All posts filed under: Learn

Frou Frou Francaise

The Sir Truby King Gardens (or, #1 in a series on Wellington places named in honour of problematic white dudes)

A few weeks ago I was short of blogging ideas, and asked on FB for suggestions of what people would like me to post about. I got a ton of amazing ideas – some practical, and some of which are going to take a bit more work to blog about.* I’m working my way through the list, but I realised I had some older blogging suggestions too. When I posted about my Regency bonnet, Natalie asked if I would write more about the park where we had the picnic and took the pictures. What a great idea! And it dovetails nicely with another blog post idea I had, writing about a Wellington location I love and have photographed at, and I’ve only just realised is named in honour of someone pretty, well, dodgy.** So now I have a series started: Wellington places named after seriously problematic white dudes.*** The Sir Truby King House & Gardens We picnicked and photographed our bonnets at the Sir Truby King House and Gardens. The gardens were the home of …

The Designer, August 1916

Building Your Own 1910s & WWI Wardrobe: Dresses, Coats & Jackets

Continuing on my series on making your own 1910s & WWI era wardrobe (with a focus on 1914-19), here are patterns for making dresses, coats & jackets! The patterns I’ve included here are from pattern companies I’ve made items from, or have helped students or friends make items from, and can recommend on that basis. I have not included pattern companies that I do not recommend, or pattern companies I have seen or tested in any way. I also do not include patterns that are essentially modern blocks updated with a period aesthetic: I find that they rarely give the correct look. Other posts in the series include: Undergarments Blouses, Skirts & Suits  Hope you find it helpful! Dresses: Sense & Sensibility 1914 Afternoon dress  (note that in my opinion this pattern is only borderline accurate.  If you want a general impression it’s fine, if you need to be fully accurate it’s not the best choice). Vintage Pattern Lending Library: 1918 Dinner dress with optional tunic (36” bust only): Vintage Pattern Lending Library: 1915 Dress with …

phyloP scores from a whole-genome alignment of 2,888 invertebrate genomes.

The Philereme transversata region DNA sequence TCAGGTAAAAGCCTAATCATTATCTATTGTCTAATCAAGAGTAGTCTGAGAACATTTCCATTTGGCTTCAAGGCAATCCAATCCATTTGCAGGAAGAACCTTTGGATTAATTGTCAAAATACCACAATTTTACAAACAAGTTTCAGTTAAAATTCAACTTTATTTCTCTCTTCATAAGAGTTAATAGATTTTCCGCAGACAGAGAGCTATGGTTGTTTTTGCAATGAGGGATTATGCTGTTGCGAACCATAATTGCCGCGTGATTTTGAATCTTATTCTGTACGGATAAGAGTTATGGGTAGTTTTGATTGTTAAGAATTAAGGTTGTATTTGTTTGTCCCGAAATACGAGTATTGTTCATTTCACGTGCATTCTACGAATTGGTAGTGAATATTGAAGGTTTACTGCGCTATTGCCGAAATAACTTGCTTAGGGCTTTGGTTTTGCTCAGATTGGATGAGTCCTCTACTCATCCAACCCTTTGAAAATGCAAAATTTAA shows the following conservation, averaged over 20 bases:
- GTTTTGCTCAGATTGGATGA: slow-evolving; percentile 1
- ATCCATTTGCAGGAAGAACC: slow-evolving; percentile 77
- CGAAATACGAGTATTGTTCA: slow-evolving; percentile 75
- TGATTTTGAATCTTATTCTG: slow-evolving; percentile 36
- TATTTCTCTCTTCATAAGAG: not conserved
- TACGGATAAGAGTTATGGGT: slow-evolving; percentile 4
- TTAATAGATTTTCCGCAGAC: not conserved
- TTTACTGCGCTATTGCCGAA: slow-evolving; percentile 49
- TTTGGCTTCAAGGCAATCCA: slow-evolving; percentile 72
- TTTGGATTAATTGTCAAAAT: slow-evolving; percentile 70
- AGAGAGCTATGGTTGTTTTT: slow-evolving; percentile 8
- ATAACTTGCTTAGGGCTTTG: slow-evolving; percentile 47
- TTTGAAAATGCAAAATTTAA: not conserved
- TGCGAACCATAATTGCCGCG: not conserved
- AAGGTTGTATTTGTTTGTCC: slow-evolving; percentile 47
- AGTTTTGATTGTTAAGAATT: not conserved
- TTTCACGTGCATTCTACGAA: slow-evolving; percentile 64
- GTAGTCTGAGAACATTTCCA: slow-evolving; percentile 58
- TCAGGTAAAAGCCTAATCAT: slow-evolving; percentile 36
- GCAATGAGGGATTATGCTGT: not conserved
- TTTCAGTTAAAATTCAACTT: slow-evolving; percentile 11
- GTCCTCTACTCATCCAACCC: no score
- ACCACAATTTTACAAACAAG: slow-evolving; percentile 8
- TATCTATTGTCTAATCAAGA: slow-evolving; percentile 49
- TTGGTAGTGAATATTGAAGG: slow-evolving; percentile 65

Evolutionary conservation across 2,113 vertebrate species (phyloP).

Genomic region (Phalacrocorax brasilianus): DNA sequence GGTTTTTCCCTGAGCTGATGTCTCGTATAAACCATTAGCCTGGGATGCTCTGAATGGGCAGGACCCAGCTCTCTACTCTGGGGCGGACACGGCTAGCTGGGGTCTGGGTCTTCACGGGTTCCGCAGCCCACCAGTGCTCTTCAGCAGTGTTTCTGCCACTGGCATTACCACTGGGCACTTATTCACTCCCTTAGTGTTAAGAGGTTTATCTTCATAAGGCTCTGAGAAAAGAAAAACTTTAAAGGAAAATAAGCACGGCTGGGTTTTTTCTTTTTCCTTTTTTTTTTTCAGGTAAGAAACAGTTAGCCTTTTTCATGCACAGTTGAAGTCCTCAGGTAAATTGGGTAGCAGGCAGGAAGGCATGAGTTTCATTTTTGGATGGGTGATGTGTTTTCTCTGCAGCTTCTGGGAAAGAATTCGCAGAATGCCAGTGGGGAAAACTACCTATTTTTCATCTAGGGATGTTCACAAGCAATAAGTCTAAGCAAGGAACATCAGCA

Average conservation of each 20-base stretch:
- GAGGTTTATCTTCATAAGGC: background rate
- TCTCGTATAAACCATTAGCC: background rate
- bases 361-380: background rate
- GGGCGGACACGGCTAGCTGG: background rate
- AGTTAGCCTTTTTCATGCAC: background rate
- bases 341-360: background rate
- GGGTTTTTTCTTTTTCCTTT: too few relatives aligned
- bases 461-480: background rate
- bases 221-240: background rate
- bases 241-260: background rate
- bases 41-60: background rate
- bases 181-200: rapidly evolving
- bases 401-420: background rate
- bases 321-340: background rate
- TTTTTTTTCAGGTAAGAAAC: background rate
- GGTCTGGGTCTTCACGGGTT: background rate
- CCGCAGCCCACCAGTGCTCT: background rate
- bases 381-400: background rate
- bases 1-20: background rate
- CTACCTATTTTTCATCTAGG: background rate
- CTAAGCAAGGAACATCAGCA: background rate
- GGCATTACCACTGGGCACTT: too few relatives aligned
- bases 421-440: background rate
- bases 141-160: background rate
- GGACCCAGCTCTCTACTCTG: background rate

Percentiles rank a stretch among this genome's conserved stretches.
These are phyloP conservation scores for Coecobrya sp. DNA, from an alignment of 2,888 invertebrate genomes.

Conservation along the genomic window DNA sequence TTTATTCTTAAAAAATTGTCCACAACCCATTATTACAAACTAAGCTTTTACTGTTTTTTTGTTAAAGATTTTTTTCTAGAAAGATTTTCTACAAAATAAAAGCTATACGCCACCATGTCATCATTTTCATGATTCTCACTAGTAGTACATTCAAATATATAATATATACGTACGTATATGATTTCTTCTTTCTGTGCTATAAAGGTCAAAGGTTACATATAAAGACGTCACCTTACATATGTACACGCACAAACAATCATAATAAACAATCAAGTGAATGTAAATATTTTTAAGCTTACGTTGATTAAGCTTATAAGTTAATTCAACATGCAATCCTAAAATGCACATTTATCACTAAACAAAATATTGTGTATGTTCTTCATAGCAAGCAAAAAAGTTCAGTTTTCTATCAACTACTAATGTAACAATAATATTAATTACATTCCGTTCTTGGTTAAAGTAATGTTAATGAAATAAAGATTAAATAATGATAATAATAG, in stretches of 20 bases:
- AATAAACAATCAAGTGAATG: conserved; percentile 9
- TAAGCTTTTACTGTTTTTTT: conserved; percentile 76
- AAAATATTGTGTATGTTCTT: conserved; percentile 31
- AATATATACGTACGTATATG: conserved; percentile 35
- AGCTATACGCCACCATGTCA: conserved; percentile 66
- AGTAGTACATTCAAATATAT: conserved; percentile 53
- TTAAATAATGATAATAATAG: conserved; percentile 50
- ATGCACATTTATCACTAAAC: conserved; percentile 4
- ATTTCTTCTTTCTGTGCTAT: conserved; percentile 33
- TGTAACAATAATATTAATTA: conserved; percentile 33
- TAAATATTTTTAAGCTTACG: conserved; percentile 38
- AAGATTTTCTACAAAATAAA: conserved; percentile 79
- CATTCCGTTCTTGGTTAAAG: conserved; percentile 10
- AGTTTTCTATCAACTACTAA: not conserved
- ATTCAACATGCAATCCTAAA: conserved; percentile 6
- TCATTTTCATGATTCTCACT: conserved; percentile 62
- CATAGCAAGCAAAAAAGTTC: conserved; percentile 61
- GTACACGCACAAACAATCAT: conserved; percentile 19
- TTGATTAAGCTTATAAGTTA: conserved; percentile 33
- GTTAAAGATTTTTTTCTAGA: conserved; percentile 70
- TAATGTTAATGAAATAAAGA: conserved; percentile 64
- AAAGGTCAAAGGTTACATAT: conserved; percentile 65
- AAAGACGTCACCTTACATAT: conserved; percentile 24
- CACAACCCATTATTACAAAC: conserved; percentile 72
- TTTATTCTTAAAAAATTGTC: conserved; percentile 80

The Pictoral Review, July 1916

Lingerie frocks from the Pictorial Review 1915 & 1916

Following on from my terminology post about lingerie dresses and lingerie frocks, here are a few more advertisements featuring lingerie frocks from the June 1915 and July 1916 issues of the Pictoral Review magazine. These illustrations show patterns sold by the American Fashion Company.  The detailed images give ideas for fabrics and trim, while the simple line drawings show the basic dress lines. Pictoral Review June 1915 Pictoral Review June 1915 Pictoral Review June 1915 The simple line drawings also show other pattern variants, like the fancy puffed mameluke sleeves of 6203, instead of the simpler sleeves shown above. Pictoral Review June 1915 The July 1916 page shows fashions for spectators and sportswomen.  It should be pretty clear which is which! This page is quite interesting, because it shows how garments were considered ‘frocks’ or ‘dresses’ even when they were two-piece garments. (side note, how adorable are those hats?  The sculptural ribbons on the one with the plaid dress, and the little tipped-up bergére revival hat on the far right… delicious!) Check out how the …